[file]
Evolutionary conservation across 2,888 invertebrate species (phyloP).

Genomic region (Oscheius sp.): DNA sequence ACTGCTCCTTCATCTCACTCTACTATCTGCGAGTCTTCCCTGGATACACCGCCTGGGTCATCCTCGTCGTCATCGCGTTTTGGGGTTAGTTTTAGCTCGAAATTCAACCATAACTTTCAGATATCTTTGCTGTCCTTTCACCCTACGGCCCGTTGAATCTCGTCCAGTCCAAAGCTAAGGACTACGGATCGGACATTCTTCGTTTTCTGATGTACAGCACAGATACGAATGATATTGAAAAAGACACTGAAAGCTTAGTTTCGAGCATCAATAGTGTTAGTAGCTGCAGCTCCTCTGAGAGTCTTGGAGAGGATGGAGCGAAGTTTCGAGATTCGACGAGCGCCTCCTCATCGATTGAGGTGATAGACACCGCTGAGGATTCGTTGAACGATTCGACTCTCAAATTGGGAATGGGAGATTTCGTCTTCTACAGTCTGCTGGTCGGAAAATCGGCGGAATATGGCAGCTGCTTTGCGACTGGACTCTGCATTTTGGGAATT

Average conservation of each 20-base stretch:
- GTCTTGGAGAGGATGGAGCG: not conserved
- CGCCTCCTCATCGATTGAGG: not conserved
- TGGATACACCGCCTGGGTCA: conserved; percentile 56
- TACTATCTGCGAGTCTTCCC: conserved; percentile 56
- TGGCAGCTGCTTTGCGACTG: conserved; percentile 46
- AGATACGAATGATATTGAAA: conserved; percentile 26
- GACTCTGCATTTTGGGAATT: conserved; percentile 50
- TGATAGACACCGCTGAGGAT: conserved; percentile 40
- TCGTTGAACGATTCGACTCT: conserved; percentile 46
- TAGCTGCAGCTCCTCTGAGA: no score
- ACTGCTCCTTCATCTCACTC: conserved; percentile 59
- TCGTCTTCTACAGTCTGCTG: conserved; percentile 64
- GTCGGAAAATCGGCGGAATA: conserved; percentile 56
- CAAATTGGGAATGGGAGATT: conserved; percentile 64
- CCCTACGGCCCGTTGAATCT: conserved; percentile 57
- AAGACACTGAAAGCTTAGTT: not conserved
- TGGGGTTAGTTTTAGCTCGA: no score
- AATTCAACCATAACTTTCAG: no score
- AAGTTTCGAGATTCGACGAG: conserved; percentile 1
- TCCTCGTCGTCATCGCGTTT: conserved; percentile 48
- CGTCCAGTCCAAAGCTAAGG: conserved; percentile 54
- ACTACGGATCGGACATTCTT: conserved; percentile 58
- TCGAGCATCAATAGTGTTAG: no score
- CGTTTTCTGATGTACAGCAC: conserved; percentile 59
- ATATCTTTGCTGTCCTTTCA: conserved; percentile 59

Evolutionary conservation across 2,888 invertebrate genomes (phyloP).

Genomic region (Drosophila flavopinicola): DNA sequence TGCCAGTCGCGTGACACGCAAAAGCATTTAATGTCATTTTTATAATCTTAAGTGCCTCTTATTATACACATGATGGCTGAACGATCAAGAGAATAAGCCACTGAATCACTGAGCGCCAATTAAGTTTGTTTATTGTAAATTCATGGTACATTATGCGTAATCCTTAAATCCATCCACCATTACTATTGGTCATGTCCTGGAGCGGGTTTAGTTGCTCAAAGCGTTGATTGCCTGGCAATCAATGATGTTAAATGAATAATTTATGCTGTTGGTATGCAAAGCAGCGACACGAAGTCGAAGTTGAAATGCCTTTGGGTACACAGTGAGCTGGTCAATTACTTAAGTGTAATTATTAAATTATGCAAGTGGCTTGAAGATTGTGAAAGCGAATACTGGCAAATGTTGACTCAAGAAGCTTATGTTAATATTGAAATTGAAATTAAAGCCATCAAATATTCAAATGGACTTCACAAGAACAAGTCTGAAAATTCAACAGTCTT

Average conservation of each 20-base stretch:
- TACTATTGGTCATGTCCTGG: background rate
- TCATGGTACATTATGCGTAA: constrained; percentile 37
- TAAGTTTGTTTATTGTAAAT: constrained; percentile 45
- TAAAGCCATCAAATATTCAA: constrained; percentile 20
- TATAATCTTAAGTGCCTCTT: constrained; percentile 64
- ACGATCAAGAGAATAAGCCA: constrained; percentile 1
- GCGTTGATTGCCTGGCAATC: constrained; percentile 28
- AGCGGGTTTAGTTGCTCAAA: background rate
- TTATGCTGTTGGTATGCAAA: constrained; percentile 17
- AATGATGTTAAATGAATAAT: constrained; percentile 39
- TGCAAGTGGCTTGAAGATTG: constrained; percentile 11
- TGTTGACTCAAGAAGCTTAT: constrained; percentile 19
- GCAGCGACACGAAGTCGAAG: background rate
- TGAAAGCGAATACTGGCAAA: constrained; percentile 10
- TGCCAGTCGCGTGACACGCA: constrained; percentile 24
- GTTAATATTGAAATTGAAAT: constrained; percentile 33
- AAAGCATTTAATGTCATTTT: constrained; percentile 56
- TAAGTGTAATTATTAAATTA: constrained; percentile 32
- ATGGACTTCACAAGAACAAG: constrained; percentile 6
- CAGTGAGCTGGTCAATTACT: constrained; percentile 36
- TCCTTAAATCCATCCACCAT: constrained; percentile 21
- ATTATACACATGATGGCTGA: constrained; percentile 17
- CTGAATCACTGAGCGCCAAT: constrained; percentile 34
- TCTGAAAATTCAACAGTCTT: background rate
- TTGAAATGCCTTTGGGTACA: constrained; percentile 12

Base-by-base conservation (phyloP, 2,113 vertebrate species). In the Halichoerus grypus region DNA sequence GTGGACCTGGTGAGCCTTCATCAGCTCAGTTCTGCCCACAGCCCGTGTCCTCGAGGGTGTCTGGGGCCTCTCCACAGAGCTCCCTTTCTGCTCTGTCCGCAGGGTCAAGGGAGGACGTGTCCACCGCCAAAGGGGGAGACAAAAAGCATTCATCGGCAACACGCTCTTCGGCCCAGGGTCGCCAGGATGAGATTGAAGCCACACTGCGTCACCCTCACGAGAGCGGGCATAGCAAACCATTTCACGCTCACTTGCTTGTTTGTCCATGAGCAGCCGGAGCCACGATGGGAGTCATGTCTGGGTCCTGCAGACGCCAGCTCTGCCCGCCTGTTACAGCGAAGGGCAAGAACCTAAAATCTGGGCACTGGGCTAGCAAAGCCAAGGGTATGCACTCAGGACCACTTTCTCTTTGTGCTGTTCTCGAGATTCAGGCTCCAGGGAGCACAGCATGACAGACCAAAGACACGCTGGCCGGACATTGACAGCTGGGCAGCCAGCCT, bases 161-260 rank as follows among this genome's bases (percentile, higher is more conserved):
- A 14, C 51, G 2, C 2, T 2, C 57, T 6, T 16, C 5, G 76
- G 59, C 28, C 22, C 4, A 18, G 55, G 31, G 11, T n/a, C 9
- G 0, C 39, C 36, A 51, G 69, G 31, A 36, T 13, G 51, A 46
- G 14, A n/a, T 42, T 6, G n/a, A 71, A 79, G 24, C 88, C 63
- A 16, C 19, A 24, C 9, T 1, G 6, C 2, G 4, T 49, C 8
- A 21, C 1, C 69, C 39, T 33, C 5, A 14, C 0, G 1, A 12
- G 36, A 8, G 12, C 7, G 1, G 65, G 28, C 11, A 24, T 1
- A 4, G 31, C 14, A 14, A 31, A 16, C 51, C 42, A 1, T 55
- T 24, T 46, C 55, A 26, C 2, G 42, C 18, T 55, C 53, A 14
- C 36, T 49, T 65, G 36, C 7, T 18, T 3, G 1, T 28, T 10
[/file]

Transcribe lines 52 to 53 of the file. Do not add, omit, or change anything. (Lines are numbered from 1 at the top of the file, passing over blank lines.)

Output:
- TCCTTAAATCCATCCACCAT: constrained; percentile 21
- ATTATACACATGATGGCTGA: constrained; percentile 17